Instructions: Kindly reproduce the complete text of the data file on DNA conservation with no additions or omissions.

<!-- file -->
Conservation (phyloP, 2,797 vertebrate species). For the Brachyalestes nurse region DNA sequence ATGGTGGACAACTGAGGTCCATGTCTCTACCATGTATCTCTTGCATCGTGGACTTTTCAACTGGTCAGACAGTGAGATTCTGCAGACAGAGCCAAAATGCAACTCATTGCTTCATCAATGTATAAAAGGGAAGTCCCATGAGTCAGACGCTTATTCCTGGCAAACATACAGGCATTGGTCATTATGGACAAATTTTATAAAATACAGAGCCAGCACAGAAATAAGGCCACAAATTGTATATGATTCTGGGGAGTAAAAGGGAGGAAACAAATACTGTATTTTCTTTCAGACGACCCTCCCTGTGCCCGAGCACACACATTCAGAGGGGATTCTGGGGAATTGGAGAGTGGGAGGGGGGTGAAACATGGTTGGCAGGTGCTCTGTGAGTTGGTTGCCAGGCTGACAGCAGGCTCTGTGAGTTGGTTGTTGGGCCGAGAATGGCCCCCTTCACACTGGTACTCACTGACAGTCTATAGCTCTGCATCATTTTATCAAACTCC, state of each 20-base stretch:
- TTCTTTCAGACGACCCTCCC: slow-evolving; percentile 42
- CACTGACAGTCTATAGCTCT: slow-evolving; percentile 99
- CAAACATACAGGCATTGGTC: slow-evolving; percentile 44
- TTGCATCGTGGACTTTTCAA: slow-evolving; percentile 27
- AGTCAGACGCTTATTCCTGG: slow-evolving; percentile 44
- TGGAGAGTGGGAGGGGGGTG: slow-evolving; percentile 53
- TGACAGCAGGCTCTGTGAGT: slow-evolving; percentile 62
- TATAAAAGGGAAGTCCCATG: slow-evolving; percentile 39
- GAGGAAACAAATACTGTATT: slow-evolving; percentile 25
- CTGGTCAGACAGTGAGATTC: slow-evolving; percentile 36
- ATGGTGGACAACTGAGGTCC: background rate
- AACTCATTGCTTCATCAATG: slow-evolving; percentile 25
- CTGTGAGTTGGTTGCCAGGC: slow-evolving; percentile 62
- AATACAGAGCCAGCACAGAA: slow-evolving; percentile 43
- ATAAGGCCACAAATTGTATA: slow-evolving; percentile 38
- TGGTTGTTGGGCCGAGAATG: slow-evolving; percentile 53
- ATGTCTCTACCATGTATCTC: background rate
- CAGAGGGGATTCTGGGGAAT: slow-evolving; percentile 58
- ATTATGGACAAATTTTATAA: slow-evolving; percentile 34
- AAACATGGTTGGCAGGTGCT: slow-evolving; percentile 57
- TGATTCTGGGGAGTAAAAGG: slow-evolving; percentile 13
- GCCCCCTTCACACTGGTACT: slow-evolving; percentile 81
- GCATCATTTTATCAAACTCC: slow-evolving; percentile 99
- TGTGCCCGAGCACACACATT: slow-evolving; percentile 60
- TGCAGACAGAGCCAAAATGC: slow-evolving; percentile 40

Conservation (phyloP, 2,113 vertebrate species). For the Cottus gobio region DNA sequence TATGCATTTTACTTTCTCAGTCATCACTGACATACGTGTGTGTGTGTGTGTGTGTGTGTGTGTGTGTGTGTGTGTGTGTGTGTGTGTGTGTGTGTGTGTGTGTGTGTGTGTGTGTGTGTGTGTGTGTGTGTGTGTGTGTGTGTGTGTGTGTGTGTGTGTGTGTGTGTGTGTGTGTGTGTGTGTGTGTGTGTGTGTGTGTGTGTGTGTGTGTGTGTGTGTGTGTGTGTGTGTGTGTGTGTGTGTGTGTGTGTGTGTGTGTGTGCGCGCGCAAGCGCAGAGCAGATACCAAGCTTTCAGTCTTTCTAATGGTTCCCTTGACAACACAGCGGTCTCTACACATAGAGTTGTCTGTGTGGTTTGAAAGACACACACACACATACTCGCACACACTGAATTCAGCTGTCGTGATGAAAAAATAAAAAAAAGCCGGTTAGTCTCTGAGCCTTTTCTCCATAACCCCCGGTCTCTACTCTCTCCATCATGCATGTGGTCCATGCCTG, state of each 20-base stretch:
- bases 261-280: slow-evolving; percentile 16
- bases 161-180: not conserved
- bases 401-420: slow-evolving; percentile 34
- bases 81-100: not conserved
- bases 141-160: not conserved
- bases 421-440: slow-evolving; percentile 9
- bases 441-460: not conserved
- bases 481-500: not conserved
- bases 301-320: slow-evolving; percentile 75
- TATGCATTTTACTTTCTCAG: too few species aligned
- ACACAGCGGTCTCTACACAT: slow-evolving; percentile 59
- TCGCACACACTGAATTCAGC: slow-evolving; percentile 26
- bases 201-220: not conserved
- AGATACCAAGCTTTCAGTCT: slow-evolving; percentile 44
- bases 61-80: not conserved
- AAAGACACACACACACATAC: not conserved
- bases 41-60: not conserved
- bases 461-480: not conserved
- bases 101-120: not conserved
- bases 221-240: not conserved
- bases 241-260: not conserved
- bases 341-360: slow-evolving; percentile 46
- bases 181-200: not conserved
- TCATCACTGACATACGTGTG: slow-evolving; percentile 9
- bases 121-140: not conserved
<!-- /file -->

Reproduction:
Conservation (phyloP, 2,797 vertebrate species). For the Brachyalestes nurse region DNA sequence ATGGTGGACAACTGAGGTCCATGTCTCTACCATGTATCTCTTGCATCGTGGACTTTTCAACTGGTCAGACAGTGAGATTCTGCAGACAGAGCCAAAATGCAACTCATTGCTTCATCAATGTATAAAAGGGAAGTCCCATGAGTCAGACGCTTATTCCTGGCAAACATACAGGCATTGGTCATTATGGACAAATTTTATAAAATACAGAGCCAGCACAGAAATAAGGCCACAAATTGTATATGATTCTGGGGAGTAAAAGGGAGGAAACAAATACTGTATTTTCTTTCAGACGACCCTCCCTGTGCCCGAGCACACACATTCAGAGGGGATTCTGGGGAATTGGAGAGTGGGAGGGGGGTGAAACATGGTTGGCAGGTGCTCTGTGAGTTGGTTGCCAGGCTGACAGCAGGCTCTGTGAGTTGGTTGTTGGGCCGAGAATGGCCCCCTTCACACTGGTACTCACTGACAGTCTATAGCTCTGCATCATTTTATCAAACTCC, state of each 20-base stretch:
- TTCTTTCAGACGACCCTCCC: slow-evolving; percentile 42
- CACTGACAGTCTATAGCTCT: slow-evolving; percentile 99
- CAAACATACAGGCATTGGTC: slow-evolving; percentile 44
- TTGCATCGTGGACTTTTCAA: slow-evolving; percentile 27
- AGTCAGACGCTTATTCCTGG: slow-evolving; percentile 44
- TGGAGAGTGGGAGGGGGGTG: slow-evolving; percentile 53
- TGACAGCAGGCTCTGTGAGT: slow-evolving; percentile 62
- TATAAAAGGGAAGTCCCATG: slow-evolving; percentile 39
- GAGGAAACAAATACTGTATT: slow-evolving; percentile 25
- CTGGTCAGACAGTGAGATTC: slow-evolving; percentile 36
- ATGGTGGACAACTGAGGTCC: background rate
- AACTCATTGCTTCATCAATG: slow-evolving; percentile 25
- CTGTGAGTTGGTTGCCAGGC: slow-evolving; percentile 62
- AATACAGAGCCAGCACAGAA: slow-evolving; percentile 43
- ATAAGGCCACAAATTGTATA: slow-evolving; percentile 38
- TGGTTGTTGGGCCGAGAATG: slow-evolving; percentile 53
- ATGTCTCTACCATGTATCTC: background rate
- CAGAGGGGATTCTGGGGAAT: slow-evolving; percentile 58
- ATTATGGACAAATTTTATAA: slow-evolving; percentile 34
- AAACATGGTTGGCAGGTGCT: slow-evolving; percentile 57
- TGATTCTGGGGAGTAAAAGG: slow-evolving; percentile 13
- GCCCCCTTCACACTGGTACT: slow-evolving; percentile 81
- GCATCATTTTATCAAACTCC: slow-evolving; percentile 99
- TGTGCCCGAGCACACACATT: slow-evolving; percentile 60
- TGCAGACAGAGCCAAAATGC: slow-evolving; percentile 40

Conservation (phyloP, 2,113 vertebrate species). For the Cottus gobio region DNA sequence TATGCATTTTACTTTCTCAGTCATCACTGACATACGTGTGTGTGTGTGTGTGTGTGTGTGTGTGTGTGTGTGTGTGTGTGTGTGTGTGTGTGTGTGTGTGTGTGTGTGTGTGTGTGTGTGTGTGTGTGTGTGTGTGTGTGTGTGTGTGTGTGTGTGTGTGTGTGTGTGTGTGTGTGTGTGTGTGTGTGTGTGTGTGTGTGTGTGTGTGTGTGTGTGTGTGTGTGTGTGTGTGTGTGTGTGTGTGTGTGTGTGTGTGTGTGTGCGCGCGCAAGCGCAGAGCAGATACCAAGCTTTCAGTCTTTCTAATGGTTCCCTTGACAACACAGCGGTCTCTACACATAGAGTTGTCTGTGTGGTTTGAAAGACACACACACACATACTCGCACACACTGAATTCAGCTGTCGTGATGAAAAAATAAAAAAAAGCCGGTTAGTCTCTGAGCCTTTTCTCCATAACCCCCGGTCTCTACTCTCTCCATCATGCATGTGGTCCATGCCTG, state of each 20-base stretch:
- bases 261-280: slow-evolving; percentile 16
- bases 161-180: not conserved
- bases 401-420: slow-evolving; percentile 34
- bases 81-100: not conserved
- bases 141-160: not conserved
- bases 421-440: slow-evolving; percentile 9
- bases 441-460: not conserved
- bases 481-500: not conserved
- bases 301-320: slow-evolving; percentile 75
- TATGCATTTTACTTTCTCAG: too few species aligned
- ACACAGCGGTCTCTACACAT: slow-evolving; percentile 59
- TCGCACACACTGAATTCAGC: slow-evolving; percentile 26
- bases 201-220: not conserved
- AGATACCAAGCTTTCAGTCT: slow-evolving; percentile 44
- bases 61-80: not conserved
- AAAGACACACACACACATAC: not conserved
- bases 41-60: not conserved
- bases 461-480: not conserved
- bases 101-120: not conserved
- bases 221-240: not conserved
- bases 241-260: not conserved
- bases 341-360: slow-evolving; percentile 46
- bases 181-200: not conserved
- TCATCACTGACATACGTGTG: slow-evolving; percentile 9
- bases 121-140: not conserved